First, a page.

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  Table of Contents  
Year : 2020  |  Volume : 41  |  Issue : 1  |  Page : 125-126

Recent onset pruritic papular eruptions in apparently healthy Indian adults: A clue to suspect AIDS

1 Department of Dermatology and Venereology, All India Institute of Medical Sciences, Bhubaneswar, Odisha, India
2 Department of Microbiology, All India Institute of Medical Sciences, Bhubaneswar, Odisha, India

Date of Submission05-Apr-2016
Date of Acceptance04-Dec-2019
Date of Web Publication18-Jun-2020

Correspondence Address:
Dr. Chandra Sekhar Sirka
Department of Dermatology and Venereology, All India Institute of Medical Sciences, Bhubaneswar - 751 019, Odisha
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Source of Support: None, Conflict of Interest: None

DOI: 10.4103/ijstd.IJSTD_38_16

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How to cite this article:
Sirka CS, Pradhan S, Mishra B. Recent onset pruritic papular eruptions in apparently healthy Indian adults: A clue to suspect AIDS. Indian J Sex Transm Dis 2020;41:125-6

How to cite this URL:
Sirka CS, Pradhan S, Mishra B. Recent onset pruritic papular eruptions in apparently healthy Indian adults: A clue to suspect AIDS. Indian J Sex Transm Dis [serial online] 2020 [cited 2021 Jun 12];41:125-6. Available from:


Pruritic papular eruption (PPE) is seen in 12%–46% of AIDS patients.[1],[2],[3],[4] The appearance of PPE in HIV patients is an indicator of advanced disease and severe immunosuppression. We report three cases of apparently healthy Indian adults with PPE lesions on skin, ELISA test for HIV was positive and decreased CD4 cell count.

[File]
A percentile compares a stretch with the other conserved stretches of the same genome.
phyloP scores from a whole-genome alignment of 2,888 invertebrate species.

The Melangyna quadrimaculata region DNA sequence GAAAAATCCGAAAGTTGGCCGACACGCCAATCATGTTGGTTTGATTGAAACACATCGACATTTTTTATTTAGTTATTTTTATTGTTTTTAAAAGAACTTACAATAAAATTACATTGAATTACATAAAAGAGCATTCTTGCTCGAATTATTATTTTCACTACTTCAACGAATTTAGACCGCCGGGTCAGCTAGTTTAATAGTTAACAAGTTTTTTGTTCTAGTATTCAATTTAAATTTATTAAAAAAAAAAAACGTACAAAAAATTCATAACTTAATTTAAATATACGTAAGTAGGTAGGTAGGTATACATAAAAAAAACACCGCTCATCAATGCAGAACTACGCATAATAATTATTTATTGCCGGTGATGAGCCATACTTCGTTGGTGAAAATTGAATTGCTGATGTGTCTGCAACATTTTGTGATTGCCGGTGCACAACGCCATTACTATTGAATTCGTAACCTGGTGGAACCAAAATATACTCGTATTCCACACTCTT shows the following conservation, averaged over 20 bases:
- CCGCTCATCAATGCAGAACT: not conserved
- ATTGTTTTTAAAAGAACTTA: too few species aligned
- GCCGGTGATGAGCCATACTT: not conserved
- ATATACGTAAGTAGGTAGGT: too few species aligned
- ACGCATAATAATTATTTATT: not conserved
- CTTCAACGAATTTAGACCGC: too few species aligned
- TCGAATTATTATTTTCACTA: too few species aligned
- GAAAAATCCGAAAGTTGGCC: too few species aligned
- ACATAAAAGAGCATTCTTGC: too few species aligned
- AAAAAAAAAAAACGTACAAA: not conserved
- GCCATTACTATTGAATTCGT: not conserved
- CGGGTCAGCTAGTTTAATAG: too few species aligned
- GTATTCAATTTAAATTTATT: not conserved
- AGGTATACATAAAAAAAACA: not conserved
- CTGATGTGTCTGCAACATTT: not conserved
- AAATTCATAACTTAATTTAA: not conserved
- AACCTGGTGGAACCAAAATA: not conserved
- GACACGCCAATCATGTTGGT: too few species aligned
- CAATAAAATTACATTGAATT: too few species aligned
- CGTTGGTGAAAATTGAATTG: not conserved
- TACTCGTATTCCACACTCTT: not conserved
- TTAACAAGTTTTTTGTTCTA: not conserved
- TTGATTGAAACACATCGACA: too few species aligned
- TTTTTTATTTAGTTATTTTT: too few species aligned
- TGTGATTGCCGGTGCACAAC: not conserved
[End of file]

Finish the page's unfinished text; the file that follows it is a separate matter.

Three adults (one male and two females) presented with itchy skin lesions for 1–8 months. The skin lesions included papules, excoriated papules, nodules, postinflammatory hyperpigmentation, hypopigmentation, and scars [Figure 1], [Figure 2], [Figure 3]. They were distributed all over the body with increased predilection for the extensors of the extremities. In addition, the first case had whitish deposit over the tongue (candidiasis) and verrucous papule on the coronal sulcus and adjoining area of the genital mucosa (condyloma acuminata), case 2 had a superficial ulcer of size 6 cm × 7 cm on the genital mucosa with arcuate border, and case 3 had reactivation of pulmonary tuberculosis treated 3 years back. There was no history suggestive of atopy or eczema. Based on the history and examination; cases were suspected of having immunosuppression due to HIV infection. HIV test by ELISA was positive and venereal disease research laboratory test (VDRL) test done to rule out Syphilis was negative. The CD4 counts of the three cases were 73 cells/mm3, 84 cells/mm3, and 131 cells/mm3, respectively. The PPE lesions were treated with oral cetirizine hydrochloride 10 mg/daily and topical application of clobetasol propionate twice daily, and the patients were advised to use protective clothes. Case 1 received oral fluconazole 100mg daily for 14 days, and 20% podophyllum resin application weekly for oral candidiasis and condyloma accuminata, respectively. Case2 was given oral acyclovir 400 mg thrice daily for 14 days for herpes genitalis. Both the cases (1 and 2) improved and all the three cases were referred to anti-retroviral therapy (ART) center for registration and initiation of anti-retroviral drug.
Figure 1: Papules, excoriated papules, and healed hypo- and hyperpigmented scars over the dorsum of foot and upper back over scapular area

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Figure 2: Papules, excoriated papules, nodules, and postinflammatory hyperpigmentation over the extensor of fore arm, arm and shin

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Figure 3: Excoriated papules over the extensor aspect of the upper and lower extremities

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   Discussion Top